Jordan Davis: Thoughts From A Black Teenager

Last year after the Trayvon Martin verdict, I reposted the writing of Donald Watkins, a successful African American businessman by any measure and parent who loves his children. He found himself expressing age-old advice to his sons who were supposedly living in “post-racial America,” led by the nation’s first openly known African American president.

And now, virtually a year later, after the Jordan Davis trial, more black parents and their sons are expressing the same fears that haunted the steps of their forefathers. Like Donald Watkin’s piece, I felt compelled to share the blog post of another young black male who questions how to navigate in his own country. What follows are the thoughts of Miles Ezeilo:

I get scared every time I turn on the news now. My thoughts on the verdict of Jordan Davis, the 17-year-old young African American man who was shot to death by Michael Dunn are simple: as a black boy in this day and age, my trust and sense of safety is dwindling as I write this. Continue reading →

Artur Davis Feels “The Love”

Why He Lost the Race for Governor

Former Congressman Artur Davis lost his bid to become Alabama’s first Black governor when the state’s former agriculture commissioner Ron Sparks beat him handily in last night’s Democratic primary election.

He lost because he was Black. But his loss didn’t come because White Alabamians couldn’t bring themselves to vote for an African American. He lost because Black voters lost their love for Artur. Or rather, they expressed their “love” by sending him home. Continue reading →

Dreams Do Come True

I sat with three older ladies at the Harambe Room in Downtown Birmingham tonight when Barack Obama formally accepted the Democratic Party’s 2008 nominee for the Presidency of the United States of America.

Mary Jo, Barbara and Brenda looked to be in their sixties, and had no doubt personally experienced the racial injustices that Birmingham’s Deep South society was infamous for.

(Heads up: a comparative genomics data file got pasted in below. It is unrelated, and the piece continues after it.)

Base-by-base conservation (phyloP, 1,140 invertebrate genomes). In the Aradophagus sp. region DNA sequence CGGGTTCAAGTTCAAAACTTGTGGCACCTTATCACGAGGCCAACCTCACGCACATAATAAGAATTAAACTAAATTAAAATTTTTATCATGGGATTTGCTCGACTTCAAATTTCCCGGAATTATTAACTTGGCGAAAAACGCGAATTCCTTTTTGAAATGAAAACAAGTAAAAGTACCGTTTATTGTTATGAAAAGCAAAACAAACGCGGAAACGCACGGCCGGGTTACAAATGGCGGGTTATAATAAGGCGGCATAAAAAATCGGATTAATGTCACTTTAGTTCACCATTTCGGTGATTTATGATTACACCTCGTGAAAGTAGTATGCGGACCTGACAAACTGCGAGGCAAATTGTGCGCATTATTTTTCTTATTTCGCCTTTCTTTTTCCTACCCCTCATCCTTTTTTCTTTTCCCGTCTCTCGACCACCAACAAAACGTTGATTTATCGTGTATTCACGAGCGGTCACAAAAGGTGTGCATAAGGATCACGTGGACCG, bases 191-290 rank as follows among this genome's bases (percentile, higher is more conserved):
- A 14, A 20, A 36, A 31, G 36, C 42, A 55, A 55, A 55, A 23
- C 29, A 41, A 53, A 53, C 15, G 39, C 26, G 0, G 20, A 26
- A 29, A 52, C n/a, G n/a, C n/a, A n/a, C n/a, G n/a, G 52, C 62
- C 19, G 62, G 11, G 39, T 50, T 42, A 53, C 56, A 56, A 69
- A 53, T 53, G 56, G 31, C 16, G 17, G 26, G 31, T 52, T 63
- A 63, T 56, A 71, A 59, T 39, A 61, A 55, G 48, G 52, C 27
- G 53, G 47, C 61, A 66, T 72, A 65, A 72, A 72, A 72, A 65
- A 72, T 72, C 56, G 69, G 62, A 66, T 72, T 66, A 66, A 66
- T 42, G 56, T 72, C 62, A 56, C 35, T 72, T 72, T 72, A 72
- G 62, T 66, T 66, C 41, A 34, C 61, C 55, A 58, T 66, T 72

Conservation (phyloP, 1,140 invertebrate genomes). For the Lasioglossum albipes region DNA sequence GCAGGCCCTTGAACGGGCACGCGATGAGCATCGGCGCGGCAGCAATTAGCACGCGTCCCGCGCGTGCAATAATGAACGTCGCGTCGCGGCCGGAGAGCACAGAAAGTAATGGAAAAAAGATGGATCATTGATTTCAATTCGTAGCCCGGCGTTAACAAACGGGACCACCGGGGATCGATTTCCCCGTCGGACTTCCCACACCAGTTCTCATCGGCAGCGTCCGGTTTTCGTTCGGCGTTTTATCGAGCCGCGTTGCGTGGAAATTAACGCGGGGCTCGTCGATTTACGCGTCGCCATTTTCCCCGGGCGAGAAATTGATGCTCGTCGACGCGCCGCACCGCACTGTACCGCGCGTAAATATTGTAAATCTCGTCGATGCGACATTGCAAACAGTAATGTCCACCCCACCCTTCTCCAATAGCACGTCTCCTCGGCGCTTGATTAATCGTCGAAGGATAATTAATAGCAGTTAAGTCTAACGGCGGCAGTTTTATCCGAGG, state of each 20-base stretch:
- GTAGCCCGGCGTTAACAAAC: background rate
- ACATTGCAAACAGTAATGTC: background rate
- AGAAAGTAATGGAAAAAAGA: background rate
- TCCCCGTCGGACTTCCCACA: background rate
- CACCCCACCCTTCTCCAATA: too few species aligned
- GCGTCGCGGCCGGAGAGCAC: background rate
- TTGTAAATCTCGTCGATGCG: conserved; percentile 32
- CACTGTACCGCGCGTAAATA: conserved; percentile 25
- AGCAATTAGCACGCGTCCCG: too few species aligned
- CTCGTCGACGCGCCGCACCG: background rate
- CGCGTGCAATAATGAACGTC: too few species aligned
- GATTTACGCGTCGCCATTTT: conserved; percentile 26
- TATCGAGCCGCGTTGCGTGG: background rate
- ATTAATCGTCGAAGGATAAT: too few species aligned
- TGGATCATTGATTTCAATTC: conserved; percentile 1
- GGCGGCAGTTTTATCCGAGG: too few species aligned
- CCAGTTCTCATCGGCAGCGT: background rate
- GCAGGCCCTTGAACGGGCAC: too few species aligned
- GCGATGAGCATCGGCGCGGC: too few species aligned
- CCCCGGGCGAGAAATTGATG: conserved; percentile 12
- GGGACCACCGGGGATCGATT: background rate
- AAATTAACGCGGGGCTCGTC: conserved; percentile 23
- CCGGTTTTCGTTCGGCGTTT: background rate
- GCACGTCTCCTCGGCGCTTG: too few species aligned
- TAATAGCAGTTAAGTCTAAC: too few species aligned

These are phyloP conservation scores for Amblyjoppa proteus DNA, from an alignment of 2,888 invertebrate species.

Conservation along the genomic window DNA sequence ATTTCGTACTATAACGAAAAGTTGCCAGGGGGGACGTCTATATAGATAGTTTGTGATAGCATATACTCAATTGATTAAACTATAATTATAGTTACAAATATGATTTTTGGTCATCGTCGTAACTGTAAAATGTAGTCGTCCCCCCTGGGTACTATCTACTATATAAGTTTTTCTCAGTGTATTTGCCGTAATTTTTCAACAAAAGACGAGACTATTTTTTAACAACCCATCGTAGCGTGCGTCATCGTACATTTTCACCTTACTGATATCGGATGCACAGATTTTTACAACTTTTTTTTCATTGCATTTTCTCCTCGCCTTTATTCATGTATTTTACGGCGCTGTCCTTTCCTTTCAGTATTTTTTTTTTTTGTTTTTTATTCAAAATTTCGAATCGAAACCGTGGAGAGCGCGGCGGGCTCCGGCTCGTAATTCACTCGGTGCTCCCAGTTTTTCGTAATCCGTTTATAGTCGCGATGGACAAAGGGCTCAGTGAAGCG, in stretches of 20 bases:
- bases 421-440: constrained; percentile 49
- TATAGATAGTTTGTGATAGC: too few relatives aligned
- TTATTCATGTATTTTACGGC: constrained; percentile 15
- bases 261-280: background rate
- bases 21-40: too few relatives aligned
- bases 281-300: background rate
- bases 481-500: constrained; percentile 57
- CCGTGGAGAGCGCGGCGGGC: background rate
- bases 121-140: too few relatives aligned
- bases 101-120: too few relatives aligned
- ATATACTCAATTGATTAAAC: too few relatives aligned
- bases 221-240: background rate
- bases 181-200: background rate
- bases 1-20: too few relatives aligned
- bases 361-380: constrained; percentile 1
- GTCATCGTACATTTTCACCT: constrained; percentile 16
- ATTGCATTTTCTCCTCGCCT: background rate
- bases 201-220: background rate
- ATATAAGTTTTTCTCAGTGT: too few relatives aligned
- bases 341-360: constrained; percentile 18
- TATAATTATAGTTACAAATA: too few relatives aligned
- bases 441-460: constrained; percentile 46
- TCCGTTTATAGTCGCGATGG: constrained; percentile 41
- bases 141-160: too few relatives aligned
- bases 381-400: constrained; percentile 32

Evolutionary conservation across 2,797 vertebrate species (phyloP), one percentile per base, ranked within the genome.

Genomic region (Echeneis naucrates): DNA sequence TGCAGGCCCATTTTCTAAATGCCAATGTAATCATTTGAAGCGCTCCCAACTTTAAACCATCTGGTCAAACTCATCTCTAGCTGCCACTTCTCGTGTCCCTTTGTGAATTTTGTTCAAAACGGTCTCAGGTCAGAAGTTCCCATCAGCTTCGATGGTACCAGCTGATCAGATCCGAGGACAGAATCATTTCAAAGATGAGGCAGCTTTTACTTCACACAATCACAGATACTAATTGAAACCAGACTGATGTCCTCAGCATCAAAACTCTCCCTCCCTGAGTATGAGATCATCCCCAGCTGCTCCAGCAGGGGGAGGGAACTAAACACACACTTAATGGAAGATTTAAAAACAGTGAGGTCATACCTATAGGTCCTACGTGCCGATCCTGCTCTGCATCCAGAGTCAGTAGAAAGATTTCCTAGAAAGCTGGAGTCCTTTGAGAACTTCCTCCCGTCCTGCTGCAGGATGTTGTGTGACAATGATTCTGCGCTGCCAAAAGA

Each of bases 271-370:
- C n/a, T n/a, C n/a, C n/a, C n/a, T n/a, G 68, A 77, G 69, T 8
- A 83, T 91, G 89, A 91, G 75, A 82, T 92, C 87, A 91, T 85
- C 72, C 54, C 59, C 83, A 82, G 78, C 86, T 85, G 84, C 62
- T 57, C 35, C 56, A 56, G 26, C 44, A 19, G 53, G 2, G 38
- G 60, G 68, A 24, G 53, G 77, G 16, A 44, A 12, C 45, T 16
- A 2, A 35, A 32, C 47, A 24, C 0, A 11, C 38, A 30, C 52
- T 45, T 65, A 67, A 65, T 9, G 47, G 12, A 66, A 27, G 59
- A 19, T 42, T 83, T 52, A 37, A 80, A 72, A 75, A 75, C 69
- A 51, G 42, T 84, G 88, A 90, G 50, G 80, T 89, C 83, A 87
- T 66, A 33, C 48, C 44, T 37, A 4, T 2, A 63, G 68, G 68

They struggled to find words to adequately express the depth and range of emotion coursing through their souls as they watch the most improbable event of history unfold before their eyes.

Ms. Mary Jo, who recently moved back to Birmingham from California, described her feelings best: “It’s indescribably delicious!”

In Birmingham, Alabama, in a room full of people — black people, white people, young people, old people, straight people, gay people, affluent people, poor people — watched on a big screen TV as the first Black man chosen to head a major political party spoke about his vision for America under his leadership. Rarely in Birmingham – even 45 years after the city’s flagrantly racist, segregated society was formally dismantled – can one find such unity in diversity.

I was struck with awe as I listened to Obama give the most impassioned and reasoned speeches of his life, and saw the diverse crowd’s overwhelmingly positive reactions to his words. Mary Jo, Barbara and Brenda stood to their feet, pumped their hands in the air, applauded, laughed, cheered, and sang at defining moments in Obama’s speech, like everyone else did.

None of the three ladies ever believed that they would live to see such a thing as Barack Obama, poised to become U.S.’s first Black President. Maybe in another 40 years from now, in their grandchildren’s lifetimes, after they had gone to glory.

It seemed too much to hope for, so soon after Martin Luther King Jr. gave his famous “I Have a Dream Speech” a mere 45 years ago, on the same date. Too much to fathom, after King was assassinated for his bold faith and action, for daring to believe that Blacks were equal to Whites (after having the opposite beat into their psyches for centuries), with a God-given entitlement to be treated with equal dignity and respect afforded to every human being.